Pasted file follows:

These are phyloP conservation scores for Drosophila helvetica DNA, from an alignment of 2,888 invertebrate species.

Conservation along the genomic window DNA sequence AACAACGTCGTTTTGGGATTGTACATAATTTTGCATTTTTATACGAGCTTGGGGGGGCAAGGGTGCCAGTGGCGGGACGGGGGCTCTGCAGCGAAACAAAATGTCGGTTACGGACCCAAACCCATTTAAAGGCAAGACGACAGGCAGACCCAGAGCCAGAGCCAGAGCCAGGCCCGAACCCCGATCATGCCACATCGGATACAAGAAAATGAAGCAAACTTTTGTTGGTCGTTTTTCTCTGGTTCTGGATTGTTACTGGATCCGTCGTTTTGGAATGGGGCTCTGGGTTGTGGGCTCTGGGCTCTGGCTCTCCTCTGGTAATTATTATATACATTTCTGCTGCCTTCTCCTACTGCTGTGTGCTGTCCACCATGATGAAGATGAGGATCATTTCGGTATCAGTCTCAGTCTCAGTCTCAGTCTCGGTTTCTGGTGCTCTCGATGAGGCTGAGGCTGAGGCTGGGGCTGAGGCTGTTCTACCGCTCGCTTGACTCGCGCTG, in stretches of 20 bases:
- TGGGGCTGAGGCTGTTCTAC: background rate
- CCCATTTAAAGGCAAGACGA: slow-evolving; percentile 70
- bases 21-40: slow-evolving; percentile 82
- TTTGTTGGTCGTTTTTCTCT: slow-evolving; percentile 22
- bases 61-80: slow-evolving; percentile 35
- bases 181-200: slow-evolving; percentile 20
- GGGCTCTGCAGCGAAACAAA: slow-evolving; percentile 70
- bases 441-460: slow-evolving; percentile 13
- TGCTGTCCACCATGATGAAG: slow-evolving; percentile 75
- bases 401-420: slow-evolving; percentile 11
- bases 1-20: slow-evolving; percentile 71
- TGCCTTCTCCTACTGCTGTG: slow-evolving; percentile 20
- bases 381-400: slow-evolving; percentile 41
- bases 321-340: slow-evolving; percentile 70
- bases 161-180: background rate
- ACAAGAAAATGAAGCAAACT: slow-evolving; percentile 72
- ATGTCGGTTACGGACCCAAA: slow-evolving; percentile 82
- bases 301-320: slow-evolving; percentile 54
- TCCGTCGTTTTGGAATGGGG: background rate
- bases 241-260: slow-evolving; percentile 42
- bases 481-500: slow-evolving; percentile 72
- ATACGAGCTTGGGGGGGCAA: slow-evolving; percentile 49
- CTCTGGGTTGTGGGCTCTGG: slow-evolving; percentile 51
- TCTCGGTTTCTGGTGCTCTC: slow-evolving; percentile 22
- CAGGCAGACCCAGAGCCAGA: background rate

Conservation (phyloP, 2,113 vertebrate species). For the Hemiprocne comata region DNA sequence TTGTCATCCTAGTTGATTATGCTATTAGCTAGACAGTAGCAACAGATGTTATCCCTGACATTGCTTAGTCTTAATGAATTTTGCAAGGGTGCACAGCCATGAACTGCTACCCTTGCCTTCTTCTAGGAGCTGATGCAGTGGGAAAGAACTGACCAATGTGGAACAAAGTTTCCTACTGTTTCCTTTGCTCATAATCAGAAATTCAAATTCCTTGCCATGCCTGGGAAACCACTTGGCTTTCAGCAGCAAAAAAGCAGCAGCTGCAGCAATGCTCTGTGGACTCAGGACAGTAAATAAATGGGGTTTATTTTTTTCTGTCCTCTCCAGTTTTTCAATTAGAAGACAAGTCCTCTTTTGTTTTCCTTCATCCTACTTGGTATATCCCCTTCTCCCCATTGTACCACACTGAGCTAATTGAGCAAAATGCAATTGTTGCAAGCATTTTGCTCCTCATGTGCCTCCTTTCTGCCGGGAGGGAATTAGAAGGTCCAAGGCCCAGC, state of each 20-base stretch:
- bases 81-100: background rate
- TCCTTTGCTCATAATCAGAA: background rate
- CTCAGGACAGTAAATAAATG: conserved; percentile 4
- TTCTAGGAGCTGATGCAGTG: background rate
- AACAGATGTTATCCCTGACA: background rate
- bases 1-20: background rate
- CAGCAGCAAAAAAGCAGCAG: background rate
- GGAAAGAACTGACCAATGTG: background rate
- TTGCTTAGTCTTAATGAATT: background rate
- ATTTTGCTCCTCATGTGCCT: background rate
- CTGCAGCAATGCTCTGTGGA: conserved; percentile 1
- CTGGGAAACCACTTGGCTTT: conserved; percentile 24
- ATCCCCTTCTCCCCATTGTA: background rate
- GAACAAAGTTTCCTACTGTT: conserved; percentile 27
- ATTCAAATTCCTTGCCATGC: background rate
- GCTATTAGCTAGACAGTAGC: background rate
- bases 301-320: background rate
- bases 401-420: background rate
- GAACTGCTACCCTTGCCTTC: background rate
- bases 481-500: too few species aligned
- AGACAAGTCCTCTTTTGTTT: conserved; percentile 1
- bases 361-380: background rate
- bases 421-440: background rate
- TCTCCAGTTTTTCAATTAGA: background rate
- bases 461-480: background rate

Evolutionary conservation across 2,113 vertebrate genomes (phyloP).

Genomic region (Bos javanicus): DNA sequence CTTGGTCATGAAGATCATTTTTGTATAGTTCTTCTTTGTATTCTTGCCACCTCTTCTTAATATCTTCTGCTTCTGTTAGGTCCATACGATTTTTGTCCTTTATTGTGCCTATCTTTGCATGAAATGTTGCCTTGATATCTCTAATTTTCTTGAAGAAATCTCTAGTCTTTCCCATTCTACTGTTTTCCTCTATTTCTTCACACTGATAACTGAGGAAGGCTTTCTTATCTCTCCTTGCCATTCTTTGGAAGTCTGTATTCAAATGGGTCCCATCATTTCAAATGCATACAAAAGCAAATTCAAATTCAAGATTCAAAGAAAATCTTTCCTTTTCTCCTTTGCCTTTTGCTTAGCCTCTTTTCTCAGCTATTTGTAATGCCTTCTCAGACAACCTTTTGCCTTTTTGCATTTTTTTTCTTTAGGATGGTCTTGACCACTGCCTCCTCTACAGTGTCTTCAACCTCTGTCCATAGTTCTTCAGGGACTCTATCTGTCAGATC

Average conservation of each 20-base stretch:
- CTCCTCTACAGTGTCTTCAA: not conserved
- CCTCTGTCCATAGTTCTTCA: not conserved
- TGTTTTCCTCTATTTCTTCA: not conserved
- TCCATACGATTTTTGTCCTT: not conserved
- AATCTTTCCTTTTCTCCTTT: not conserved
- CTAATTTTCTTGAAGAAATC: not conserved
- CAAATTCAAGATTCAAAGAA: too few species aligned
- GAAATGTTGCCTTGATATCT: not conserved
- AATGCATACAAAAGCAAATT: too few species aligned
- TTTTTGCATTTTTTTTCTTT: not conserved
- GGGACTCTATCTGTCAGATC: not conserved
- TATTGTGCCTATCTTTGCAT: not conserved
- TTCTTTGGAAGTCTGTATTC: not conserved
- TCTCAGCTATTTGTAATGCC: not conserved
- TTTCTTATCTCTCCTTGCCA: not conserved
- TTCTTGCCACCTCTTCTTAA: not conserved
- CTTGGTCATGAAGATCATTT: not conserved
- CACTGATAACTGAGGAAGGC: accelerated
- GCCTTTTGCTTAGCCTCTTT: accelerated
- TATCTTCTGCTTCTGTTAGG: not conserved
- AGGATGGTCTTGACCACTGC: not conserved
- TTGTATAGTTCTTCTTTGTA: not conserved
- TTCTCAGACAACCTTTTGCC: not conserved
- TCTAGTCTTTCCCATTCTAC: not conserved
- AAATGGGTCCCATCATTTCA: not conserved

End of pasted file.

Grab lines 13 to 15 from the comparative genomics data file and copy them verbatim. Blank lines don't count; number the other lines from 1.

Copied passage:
- bases 1-20: slow-evolving; percentile 71
- TGCCTTCTCCTACTGCTGTG: slow-evolving; percentile 20
- bases 381-400: slow-evolving; percentile 41